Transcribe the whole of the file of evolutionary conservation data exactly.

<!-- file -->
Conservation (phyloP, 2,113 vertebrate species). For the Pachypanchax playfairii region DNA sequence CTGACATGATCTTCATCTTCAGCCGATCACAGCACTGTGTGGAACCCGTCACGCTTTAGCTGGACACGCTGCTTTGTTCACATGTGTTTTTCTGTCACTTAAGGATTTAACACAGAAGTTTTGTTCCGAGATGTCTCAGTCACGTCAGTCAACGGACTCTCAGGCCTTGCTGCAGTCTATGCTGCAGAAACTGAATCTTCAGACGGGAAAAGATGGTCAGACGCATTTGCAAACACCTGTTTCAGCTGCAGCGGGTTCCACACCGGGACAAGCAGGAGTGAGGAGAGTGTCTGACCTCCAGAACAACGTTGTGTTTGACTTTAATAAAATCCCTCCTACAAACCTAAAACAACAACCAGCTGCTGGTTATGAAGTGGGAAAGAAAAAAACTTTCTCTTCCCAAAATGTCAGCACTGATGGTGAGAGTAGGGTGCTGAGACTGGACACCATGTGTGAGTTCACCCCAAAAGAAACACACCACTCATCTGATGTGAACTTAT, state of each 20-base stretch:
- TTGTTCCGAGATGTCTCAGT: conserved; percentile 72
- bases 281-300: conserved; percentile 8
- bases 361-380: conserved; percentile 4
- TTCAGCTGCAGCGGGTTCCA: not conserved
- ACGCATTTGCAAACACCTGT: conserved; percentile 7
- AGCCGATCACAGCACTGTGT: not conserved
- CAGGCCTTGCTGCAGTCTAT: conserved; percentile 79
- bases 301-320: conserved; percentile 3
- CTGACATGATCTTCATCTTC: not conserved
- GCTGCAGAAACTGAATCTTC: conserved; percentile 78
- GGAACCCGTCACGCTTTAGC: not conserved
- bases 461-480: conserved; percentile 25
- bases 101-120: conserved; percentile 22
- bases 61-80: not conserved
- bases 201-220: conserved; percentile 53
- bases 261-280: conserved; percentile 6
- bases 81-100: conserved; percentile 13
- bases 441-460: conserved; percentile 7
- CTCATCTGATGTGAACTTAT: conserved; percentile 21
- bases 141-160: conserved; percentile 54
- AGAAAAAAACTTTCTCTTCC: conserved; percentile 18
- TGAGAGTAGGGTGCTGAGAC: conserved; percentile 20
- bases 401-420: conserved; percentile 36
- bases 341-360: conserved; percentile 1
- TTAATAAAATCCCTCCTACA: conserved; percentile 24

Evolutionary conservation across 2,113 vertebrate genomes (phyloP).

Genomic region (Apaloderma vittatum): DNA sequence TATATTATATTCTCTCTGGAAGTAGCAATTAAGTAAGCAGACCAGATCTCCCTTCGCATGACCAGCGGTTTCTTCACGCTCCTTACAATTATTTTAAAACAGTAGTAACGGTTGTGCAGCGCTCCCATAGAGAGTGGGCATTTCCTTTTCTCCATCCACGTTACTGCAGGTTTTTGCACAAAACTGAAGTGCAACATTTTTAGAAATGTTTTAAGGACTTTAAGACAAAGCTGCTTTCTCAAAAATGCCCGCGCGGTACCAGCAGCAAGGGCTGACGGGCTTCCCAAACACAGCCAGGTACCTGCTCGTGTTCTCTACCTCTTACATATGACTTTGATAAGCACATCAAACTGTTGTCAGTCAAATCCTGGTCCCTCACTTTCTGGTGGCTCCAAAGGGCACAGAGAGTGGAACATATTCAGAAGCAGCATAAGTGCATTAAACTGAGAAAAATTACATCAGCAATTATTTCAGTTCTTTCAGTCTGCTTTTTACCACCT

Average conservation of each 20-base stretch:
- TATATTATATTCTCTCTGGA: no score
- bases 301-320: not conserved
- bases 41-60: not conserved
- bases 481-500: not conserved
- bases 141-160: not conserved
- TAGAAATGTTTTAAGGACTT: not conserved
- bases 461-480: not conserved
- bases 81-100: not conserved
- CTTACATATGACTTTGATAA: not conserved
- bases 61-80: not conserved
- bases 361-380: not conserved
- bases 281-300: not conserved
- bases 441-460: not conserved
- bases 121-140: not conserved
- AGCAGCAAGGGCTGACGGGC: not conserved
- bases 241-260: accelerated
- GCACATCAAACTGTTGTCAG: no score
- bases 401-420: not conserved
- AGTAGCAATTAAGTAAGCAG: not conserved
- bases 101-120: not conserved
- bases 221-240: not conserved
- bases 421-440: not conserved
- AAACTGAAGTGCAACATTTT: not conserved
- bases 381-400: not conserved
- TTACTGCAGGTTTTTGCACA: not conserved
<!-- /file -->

Conservation (phyloP, 2,113 vertebrate species). For the Pachypanchax playfairii region DNA sequence CTGACATGATCTTCATCTTCAGCCGATCACAGCACTGTGTGGAACCCGTCACGCTTTAGCTGGACACGCTGCTTTGTTCACATGTGTTTTTCTGTCACTTAAGGATTTAACACAGAAGTTTTGTTCCGAGATGTCTCAGTCACGTCAGTCAACGGACTCTCAGGCCTTGCTGCAGTCTATGCTGCAGAAACTGAATCTTCAGACGGGAAAAGATGGTCAGACGCATTTGCAAACACCTGTTTCAGCTGCAGCGGGTTCCACACCGGGACAAGCAGGAGTGAGGAGAGTGTCTGACCTCCAGAACAACGTTGTGTTTGACTTTAATAAAATCCCTCCTACAAACCTAAAACAACAACCAGCTGCTGGTTATGAAGTGGGAAAGAAAAAAACTTTCTCTTCCCAAAATGTCAGCACTGATGGTGAGAGTAGGGTGCTGAGACTGGACACCATGTGTGAGTTCACCCCAAAAGAAACACACCACTCATCTGATGTGAACTTAT, state of each 20-base stretch:
- TTGTTCCGAGATGTCTCAGT: conserved; percentile 72
- bases 281-300: conserved; percentile 8
- bases 361-380: conserved; percentile 4
- TTCAGCTGCAGCGGGTTCCA: not conserved
- ACGCATTTGCAAACACCTGT: conserved; percentile 7
- AGCCGATCACAGCACTGTGT: not conserved
- CAGGCCTTGCTGCAGTCTAT: conserved; percentile 79
- bases 301-320: conserved; percentile 3
- CTGACATGATCTTCATCTTC: not conserved
- GCTGCAGAAACTGAATCTTC: conserved; percentile 78
- GGAACCCGTCACGCTTTAGC: not conserved
- bases 461-480: conserved; percentile 25
- bases 101-120: conserved; percentile 22
- bases 61-80: not conserved
- bases 201-220: conserved; percentile 53
- bases 261-280: conserved; percentile 6
- bases 81-100: conserved; percentile 13
- bases 441-460: conserved; percentile 7
- CTCATCTGATGTGAACTTAT: conserved; percentile 21
- bases 141-160: conserved; percentile 54
- AGAAAAAAACTTTCTCTTCC: conserved; percentile 18
- TGAGAGTAGGGTGCTGAGAC: conserved; percentile 20
- bases 401-420: conserved; percentile 36
- bases 341-360: conserved; percentile 1
- TTAATAAAATCCCTCCTACA: conserved; percentile 24

Evolutionary conservation across 2,113 vertebrate genomes (phyloP).

Genomic region (Apaloderma vittatum): DNA sequence TATATTATATTCTCTCTGGAAGTAGCAATTAAGTAAGCAGACCAGATCTCCCTTCGCATGACCAGCGGTTTCTTCACGCTCCTTACAATTATTTTAAAACAGTAGTAACGGTTGTGCAGCGCTCCCATAGAGAGTGGGCATTTCCTTTTCTCCATCCACGTTACTGCAGGTTTTTGCACAAAACTGAAGTGCAACATTTTTAGAAATGTTTTAAGGACTTTAAGACAAAGCTGCTTTCTCAAAAATGCCCGCGCGGTACCAGCAGCAAGGGCTGACGGGCTTCCCAAACACAGCCAGGTACCTGCTCGTGTTCTCTACCTCTTACATATGACTTTGATAAGCACATCAAACTGTTGTCAGTCAAATCCTGGTCCCTCACTTTCTGGTGGCTCCAAAGGGCACAGAGAGTGGAACATATTCAGAAGCAGCATAAGTGCATTAAACTGAGAAAAATTACATCAGCAATTATTTCAGTTCTTTCAGTCTGCTTTTTACCACCT

Average conservation of each 20-base stretch:
- TATATTATATTCTCTCTGGA: no score
- bases 301-320: not conserved
- bases 41-60: not conserved
- bases 481-500: not conserved
- bases 141-160: not conserved
- TAGAAATGTTTTAAGGACTT: not conserved
- bases 461-480: not conserved
- bases 81-100: not conserved
- CTTACATATGACTTTGATAA: not conserved
- bases 61-80: not conserved
- bases 361-380: not conserved
- bases 281-300: not conserved
- bases 441-460: not conserved
- bases 121-140: not conserved
- AGCAGCAAGGGCTGACGGGC: not conserved
- bases 241-260: accelerated
- GCACATCAAACTGTTGTCAG: no score
- bases 401-420: not conserved
- AGTAGCAATTAAGTAAGCAG: not conserved
- bases 101-120: not conserved
- bases 221-240: not conserved
- bases 421-440: not conserved
- AAACTGAAGTGCAACATTTT: not conserved
- bases 381-400: not conserved
- TTACTGCAGGTTTTTGCACA: not conserved